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Police not ruling out charges in death of WSU student at fraternity

Sam Martinez, 19, of Bellevue, was found unconscious and not breathing in the off-campus Alpha Tau Omega fraternity house. Pullman police are investigating.

PULLMAN, Wash. — Police have not ruled out pursuing charges in the death of Washington State University student Sam Martinez. However, they do not believe he died as a result of fraternity hazing.

Martinez, 19, of Bellevue, was found unconscious and not breathing Tuesday morning in the off-campus Alpha Tau Omega fraternity house.

Pullman police believe alcohol was a factor in the freshman’s death and previously said they believe a fraternity event took place at the house the night before.

His family described Martinez as “a beautiful spark of light, a comet that came and went through our lives too quickly.”

Pullman Police Chief Gary Jenkins said Washington state has a "Good Samaritan" law that protects underage drinkers from charges if they call for help. However, he said it does not protect those who purchase alcohol for minors. 

Jenkins said the department is mulling possible charges, but walking a fine line with the unintended consequences. 

“We definitely want to hold people accountable for their actions, particularly when it results in a death, but we also want to make sure we’re aren’t discouraging people to call for medical help when someone needs it,” Jenkins said.

University officials and WSU police are working with Pullman police to determine the role of other students involved.

“The bottom line is that this young man was 19 years old,” said WSU Vice President of Marketing and Communications Phil Weiler. “He was not old enough to legally consume alcohol, so that’s a problem and something we need to get to the bottom of, figure out what the situation was and what the circumstances were around the situation.”

RELATED: Family remembers WSU student from Bellevue who died at fraternity: 'Sam was a beautiful spark of light'

Weiler added discipline could be imposed on students involved, even though the event was off-campus. He also said the university faces yearly challenges in educating students about the risks associated with underage drinking. 

He said popular culture leaves many incoming freshman with skewed notions of a typical college experience.

To combat that, all incoming students are required to take three separate alcohol and substance abuse education programs.

“Our goal is to make sure that when students come to WSU, they’re making good, smart, safe choices about how they behave, and what we find is a lot of time, particularly freshman have a preconceived notion about what college is, particularly with regard to alcohol,” Weiler said. “The reality is far different from what their perception is.”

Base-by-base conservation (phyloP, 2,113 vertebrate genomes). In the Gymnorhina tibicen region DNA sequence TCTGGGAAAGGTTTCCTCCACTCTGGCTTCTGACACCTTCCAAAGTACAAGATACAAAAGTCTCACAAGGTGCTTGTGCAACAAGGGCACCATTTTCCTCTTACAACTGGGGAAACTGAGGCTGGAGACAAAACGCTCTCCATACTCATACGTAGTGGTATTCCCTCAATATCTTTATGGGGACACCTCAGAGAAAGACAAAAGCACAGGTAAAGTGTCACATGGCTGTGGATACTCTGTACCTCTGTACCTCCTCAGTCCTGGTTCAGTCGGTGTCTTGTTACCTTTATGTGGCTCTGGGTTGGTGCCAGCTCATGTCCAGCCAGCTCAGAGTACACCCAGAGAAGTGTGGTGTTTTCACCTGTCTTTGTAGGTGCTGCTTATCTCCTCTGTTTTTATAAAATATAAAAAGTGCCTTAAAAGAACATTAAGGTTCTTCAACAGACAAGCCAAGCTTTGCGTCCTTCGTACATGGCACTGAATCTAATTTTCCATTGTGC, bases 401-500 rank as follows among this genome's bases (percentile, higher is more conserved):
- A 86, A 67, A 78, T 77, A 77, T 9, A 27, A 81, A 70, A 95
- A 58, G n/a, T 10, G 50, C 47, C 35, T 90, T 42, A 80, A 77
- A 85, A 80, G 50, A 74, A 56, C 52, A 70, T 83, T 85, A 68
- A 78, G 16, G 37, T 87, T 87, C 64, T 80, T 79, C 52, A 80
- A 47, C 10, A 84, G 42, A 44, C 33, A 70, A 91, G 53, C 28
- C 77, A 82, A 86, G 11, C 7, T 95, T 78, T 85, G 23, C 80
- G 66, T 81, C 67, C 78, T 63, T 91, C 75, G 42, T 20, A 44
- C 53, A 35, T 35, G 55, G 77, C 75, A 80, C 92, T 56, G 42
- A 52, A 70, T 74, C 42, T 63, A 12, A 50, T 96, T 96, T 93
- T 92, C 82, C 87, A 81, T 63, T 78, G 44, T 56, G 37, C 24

Weiler said WSU believes one in five students at the university doesn't consume alcohol during their time there. 

A 2017 study by the National Institute on Alcohol Abuse and Alcoholism found 53.6% of fulltime students aged 18-22 drank at least once a month. 34.8% binge drank in that period (5 or more drinks for a man, 4 for a woman), and 9.7% engaged in heavy alcohol use, defined as binge drinking five or more days in the past month.

“These rates are higher than those for non-college-attending peers,” the NIAAA wrote.

RELATED: WSU fraternity student who died identified as Bellevue native

NIAAA data indicates drinking by students 18-24 leads to 1,519 students deaths a year. Several deaths at American fraternities recently have led to increased discussion of cultural changes.

The NIAAA also offers tips on how parents can help their students. 

Weiler said the university is examining its policies following the death of Martinez.

“Whenever you have a tragedy like this, it’s appropriate to step back, review the policies and procedures you have in place, make sure they are as effective as they can be,” Weiler said. “I think this is an opportunity for us to do that.”

Weiler believes these issues WSU faces are common across the higher education system in the country. 

“Unfortunately, with the string of deaths we’ve seen across the country over the past several weeks, it’s clearly an issue that permeates all college campuses and permeates our society,” Weiler said. “I think it’s a difficult challenge, but we need to rise to that challenge and make sure we’re keeping our students safe.”

The Whitman County Coroner does not expect to release the formal cause of Martinez’s death for about two months. Police are waiting to release their final report until those results are available. No arrests have been made.